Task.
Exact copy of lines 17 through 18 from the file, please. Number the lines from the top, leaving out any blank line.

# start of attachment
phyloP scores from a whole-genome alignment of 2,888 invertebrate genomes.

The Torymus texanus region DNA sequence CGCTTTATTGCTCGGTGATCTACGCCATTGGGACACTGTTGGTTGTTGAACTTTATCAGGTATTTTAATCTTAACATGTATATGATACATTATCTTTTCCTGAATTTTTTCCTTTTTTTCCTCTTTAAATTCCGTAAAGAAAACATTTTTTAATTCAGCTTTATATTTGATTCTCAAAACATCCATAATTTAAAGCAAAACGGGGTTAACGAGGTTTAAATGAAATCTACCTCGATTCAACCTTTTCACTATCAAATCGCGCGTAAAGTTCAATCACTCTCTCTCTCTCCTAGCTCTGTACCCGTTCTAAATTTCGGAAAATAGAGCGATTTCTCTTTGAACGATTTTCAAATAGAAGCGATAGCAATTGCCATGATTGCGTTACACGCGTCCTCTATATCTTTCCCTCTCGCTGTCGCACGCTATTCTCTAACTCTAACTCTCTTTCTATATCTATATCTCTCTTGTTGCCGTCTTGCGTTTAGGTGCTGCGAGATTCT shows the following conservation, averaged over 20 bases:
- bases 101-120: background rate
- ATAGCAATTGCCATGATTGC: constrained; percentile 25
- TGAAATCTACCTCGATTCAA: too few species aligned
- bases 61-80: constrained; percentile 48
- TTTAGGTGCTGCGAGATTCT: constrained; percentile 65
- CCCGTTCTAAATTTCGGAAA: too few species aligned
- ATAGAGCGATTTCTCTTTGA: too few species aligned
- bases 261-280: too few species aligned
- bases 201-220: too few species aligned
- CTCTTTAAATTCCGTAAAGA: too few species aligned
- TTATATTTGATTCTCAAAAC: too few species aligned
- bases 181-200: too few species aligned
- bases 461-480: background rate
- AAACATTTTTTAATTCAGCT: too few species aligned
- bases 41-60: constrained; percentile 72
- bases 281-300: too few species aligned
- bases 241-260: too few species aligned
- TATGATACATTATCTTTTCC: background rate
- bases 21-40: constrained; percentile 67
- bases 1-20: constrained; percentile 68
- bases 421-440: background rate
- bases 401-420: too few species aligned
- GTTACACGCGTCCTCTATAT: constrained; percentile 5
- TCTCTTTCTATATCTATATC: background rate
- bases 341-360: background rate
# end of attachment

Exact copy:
- bases 41-60: constrained; percentile 72
- bases 281-300: too few species aligned